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Safety Tips by Age - 8-10-Year-Olds

Eight- to ten-year-old kids are at a cognitive stage when they start thinking logically and planning. They are creative problem solvers and their vocabulary is expanding, which allows for verbal reasoning. They also start showing emerging preferences and talents.

They are starting to develop their moral, self and gender identity and their sense of responsibility and they seek social approval.

Their social development is evolving too: although parental influence is still strong in this age group, friends are increasingly important, and they start feeling social pressure to conform and be “cool”.

Attitudes towards media

Kids at this age still accept media content uncritically and believe media portrayals are real if they appear possible in real life. In particular, they may be frightened by realistic portrayals of violence, threats or danger. This is an age where kids may be easily influenced by media images and personalities – especially those that appear "cool" or desirable.

At this age, Internet use is also growing, although kids still accept and use technology uncritically. They often blend their online actions with other activities and media, since this is the age when multi-tasking begins.

Their favourite online activities are playing and downloading games, and surfing the Net for fun, which includes visiting virtual environments like Neopets. On an average school day, 57 per cent are doing homework. And a surprising number are also making use of the Internet for self-expression and learning.

Online issues

Eight- to ten-year-olds are more confident now about going online and perceive the Internet as a fun place to be.

Generally, children under the age of 10 lack sufficient critical thinking skills to navigate online alone, but research tells us that 20 per cent of 9- and 10-year-olds have their own computers with Internet access.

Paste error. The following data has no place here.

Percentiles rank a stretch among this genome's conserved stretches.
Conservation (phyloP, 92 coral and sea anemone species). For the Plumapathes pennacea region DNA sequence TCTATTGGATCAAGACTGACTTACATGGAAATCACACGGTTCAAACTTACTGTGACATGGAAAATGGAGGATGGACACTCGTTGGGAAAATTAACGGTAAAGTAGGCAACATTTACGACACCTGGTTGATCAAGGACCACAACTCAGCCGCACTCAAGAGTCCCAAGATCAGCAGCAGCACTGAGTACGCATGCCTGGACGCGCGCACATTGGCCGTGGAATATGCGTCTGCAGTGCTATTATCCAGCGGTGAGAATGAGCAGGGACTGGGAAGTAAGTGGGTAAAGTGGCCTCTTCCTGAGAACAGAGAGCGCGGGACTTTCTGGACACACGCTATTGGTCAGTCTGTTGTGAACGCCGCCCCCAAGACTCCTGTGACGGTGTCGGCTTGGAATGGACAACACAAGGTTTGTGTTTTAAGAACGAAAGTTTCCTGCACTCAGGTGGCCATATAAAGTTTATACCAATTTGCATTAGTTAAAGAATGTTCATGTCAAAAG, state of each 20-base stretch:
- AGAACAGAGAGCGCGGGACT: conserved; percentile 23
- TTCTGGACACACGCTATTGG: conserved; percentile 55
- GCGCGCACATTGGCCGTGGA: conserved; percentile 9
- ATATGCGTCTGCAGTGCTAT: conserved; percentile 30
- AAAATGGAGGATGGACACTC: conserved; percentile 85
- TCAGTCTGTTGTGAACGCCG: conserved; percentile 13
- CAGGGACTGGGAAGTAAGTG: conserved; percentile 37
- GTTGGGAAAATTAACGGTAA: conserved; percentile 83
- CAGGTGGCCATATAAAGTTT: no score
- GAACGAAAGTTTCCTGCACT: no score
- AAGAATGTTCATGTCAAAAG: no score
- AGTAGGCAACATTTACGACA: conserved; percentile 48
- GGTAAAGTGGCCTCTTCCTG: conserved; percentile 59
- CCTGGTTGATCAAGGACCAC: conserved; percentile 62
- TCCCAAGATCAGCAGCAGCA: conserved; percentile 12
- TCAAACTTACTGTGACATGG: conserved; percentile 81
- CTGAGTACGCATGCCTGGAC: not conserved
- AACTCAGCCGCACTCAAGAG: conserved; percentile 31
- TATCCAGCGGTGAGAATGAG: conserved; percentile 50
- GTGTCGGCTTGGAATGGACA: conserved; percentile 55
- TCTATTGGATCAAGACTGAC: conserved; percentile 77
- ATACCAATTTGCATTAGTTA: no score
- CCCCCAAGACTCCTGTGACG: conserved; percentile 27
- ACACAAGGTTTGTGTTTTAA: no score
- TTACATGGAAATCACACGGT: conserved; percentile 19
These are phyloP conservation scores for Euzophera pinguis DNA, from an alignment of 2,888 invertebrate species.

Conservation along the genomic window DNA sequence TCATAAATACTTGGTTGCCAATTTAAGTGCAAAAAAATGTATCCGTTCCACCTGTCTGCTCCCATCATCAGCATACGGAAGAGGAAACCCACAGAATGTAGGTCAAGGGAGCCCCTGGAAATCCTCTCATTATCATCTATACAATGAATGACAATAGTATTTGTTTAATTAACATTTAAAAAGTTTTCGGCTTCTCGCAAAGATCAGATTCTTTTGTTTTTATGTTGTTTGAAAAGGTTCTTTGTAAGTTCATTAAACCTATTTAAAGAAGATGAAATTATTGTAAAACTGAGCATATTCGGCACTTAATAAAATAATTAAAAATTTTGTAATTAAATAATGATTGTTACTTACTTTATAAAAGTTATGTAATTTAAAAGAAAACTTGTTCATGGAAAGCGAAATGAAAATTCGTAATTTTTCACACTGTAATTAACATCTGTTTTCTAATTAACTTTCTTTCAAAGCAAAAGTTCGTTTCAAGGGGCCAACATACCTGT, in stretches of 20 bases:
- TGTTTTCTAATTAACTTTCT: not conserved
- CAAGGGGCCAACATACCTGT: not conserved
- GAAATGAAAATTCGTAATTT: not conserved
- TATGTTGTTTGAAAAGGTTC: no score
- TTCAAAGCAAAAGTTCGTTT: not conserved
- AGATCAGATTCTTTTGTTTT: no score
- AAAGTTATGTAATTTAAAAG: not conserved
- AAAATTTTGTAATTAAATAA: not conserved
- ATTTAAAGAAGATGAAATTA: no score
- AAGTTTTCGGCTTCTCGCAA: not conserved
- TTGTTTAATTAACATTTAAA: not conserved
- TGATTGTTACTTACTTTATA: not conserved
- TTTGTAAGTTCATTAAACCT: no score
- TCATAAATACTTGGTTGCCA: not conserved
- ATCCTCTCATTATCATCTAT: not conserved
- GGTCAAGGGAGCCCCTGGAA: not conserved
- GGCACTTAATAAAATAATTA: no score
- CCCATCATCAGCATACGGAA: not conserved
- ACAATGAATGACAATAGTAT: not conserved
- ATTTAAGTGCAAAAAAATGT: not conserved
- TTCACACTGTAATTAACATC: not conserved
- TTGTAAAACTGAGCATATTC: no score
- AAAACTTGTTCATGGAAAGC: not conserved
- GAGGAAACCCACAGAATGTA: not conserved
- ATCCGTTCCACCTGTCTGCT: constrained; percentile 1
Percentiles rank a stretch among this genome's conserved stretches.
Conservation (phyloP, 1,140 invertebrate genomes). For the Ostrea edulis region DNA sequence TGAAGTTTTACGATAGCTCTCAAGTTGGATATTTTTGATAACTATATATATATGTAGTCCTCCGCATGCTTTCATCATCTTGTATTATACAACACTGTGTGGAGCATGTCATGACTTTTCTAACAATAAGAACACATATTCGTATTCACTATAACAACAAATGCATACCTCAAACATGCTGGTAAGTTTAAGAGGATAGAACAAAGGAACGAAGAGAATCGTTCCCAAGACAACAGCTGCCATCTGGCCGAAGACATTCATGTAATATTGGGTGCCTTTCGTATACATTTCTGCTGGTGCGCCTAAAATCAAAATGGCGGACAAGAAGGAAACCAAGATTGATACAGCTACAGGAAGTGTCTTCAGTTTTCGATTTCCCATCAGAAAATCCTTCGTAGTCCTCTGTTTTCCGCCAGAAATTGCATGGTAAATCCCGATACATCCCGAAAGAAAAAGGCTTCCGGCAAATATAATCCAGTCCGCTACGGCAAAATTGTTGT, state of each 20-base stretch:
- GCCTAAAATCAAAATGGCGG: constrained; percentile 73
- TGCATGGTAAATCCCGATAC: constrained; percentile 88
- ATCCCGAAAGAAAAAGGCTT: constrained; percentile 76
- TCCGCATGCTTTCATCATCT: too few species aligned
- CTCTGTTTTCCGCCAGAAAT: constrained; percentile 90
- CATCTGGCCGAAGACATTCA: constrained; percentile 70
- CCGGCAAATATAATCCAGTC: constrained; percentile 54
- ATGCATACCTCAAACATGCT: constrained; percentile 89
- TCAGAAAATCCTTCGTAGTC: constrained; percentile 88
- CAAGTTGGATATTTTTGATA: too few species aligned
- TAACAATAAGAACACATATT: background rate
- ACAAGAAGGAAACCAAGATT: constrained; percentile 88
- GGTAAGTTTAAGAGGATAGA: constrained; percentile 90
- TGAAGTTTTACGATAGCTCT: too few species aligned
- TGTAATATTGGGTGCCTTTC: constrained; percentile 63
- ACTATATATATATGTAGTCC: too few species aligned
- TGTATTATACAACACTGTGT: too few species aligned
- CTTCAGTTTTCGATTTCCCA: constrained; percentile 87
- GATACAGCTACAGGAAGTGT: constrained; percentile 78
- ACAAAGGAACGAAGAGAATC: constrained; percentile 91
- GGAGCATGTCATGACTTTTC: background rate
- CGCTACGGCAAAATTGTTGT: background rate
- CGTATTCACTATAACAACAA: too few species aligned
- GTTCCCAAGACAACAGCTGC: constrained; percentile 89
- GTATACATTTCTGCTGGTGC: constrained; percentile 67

The Challenges that existed at younger ages remain: easy access to adult sites through hyperlinks, relentless advertising and search engine results containing inappropriate Web sites.

As well, the growing confidence and increased online explorations of this age group raise some new issues, such as:

  • the increased consumption of online games (generally created by advertisers) that leave them vulnerable to aggressive harvesting of their personal information;
  • their naïveté regarding false online identities; and
  • their vulnerability – especially if left unsupervised – to harassment from peers.

Safety tips

  • Create a list of Internet house rules with input from your kids. For some help, you can consult the Family Online Rules tip sheet.
  • Sit with your kids when they are online or make sure they only visit sites that you have approved.
  • Keep Internet-connected computers in an open area where you can easily monitor them.
  • Investigate Internet-filtering tools as a complement – not a replacement – for parental supervision.
  • Use kid-friendly search engines or search engines with parental controls.
  • Establish a shared family e-mail account with your Internet Service Provider rather than letting your kids have their own accounts.
  • Teach your kids to always come to you before giving out information through e-mail, chat rooms, message boards, registration forms, personal profiles and online contests.
  • Use e-mail filters to block messages from particular people, or those that contain specific words or phrases.
  • Don't allow instant messaging at this age.
  • Only allow your kids to use monitored chat rooms and message boards on reputable kids' sites.
  • Talk to your kids about their online friends and activities just as you would about their other activities.
  • Talk to them about healthy sexuality because kids can easily come across online pornography.
  • Encourage your kids to come to you if they encounter anything online that makes them feel uncomfortable or threatened. (Stay calm. If you "freak out" your kids won't turn to you for help when they need it.)
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